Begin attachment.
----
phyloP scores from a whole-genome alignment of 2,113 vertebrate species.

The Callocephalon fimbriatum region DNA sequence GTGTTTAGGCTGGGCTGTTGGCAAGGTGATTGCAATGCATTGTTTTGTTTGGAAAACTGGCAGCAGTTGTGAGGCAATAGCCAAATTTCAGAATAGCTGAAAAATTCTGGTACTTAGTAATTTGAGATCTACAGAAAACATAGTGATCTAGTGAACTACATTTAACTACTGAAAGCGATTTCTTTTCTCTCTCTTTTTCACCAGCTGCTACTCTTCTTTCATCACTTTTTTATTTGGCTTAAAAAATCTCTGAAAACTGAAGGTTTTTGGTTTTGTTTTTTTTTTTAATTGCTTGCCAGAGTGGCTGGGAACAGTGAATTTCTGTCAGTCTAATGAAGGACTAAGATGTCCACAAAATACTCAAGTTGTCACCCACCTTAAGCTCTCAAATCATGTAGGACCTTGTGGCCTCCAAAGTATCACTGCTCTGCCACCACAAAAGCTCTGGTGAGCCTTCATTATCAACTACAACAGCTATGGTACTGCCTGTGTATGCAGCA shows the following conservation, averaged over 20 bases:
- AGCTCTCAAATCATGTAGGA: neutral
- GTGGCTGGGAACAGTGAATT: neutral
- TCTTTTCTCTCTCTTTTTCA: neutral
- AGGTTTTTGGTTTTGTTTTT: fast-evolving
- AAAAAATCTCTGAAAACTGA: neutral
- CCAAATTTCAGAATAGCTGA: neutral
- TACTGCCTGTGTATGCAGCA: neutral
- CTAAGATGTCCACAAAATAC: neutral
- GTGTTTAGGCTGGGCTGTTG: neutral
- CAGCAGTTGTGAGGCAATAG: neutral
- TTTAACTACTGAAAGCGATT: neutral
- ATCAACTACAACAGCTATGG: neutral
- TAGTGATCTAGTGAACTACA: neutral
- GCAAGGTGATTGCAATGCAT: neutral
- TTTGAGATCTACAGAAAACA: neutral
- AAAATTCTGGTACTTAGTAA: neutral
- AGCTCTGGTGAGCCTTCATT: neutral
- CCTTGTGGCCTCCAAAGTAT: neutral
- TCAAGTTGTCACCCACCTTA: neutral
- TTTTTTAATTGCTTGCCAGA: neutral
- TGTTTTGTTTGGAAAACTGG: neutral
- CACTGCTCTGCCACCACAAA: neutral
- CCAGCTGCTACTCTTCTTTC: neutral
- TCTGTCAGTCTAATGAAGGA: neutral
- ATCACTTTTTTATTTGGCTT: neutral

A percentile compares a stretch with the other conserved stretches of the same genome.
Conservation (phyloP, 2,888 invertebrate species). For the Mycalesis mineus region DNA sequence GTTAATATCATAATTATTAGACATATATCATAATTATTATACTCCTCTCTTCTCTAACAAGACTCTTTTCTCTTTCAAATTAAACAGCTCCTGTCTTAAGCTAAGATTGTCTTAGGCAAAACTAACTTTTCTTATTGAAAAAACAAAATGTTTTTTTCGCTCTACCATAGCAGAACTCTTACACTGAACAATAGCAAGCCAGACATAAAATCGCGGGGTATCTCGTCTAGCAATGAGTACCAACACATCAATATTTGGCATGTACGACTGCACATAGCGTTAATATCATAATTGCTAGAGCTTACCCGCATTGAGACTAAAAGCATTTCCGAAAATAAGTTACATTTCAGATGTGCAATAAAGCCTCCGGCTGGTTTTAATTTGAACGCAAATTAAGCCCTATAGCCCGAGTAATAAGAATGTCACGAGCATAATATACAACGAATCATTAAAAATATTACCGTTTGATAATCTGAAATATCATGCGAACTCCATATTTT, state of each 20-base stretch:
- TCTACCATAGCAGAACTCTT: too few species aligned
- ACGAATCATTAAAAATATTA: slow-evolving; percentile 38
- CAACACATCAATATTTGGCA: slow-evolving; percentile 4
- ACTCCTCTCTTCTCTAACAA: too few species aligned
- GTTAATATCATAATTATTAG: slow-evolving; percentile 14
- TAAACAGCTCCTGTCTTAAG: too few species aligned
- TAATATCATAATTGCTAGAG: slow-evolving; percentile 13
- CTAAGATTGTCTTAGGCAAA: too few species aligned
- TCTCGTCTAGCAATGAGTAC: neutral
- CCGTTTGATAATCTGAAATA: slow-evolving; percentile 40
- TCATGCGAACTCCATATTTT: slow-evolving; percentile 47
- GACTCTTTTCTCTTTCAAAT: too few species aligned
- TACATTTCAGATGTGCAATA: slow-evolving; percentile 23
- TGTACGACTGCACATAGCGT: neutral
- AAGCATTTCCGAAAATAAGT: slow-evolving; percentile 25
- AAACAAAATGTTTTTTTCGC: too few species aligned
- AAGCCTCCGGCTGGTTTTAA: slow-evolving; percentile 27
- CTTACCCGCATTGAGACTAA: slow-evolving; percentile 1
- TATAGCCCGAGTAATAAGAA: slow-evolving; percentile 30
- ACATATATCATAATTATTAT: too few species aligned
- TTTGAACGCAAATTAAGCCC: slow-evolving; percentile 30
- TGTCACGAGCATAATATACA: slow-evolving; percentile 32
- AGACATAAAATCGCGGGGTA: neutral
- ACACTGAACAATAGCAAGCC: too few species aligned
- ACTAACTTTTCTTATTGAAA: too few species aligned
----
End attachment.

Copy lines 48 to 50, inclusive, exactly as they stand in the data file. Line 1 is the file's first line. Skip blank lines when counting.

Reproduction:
- TATAGCCCGAGTAATAAGAA: slow-evolving; percentile 30
- ACATATATCATAATTATTAT: too few species aligned
- TTTGAACGCAAATTAAGCCC: slow-evolving; percentile 30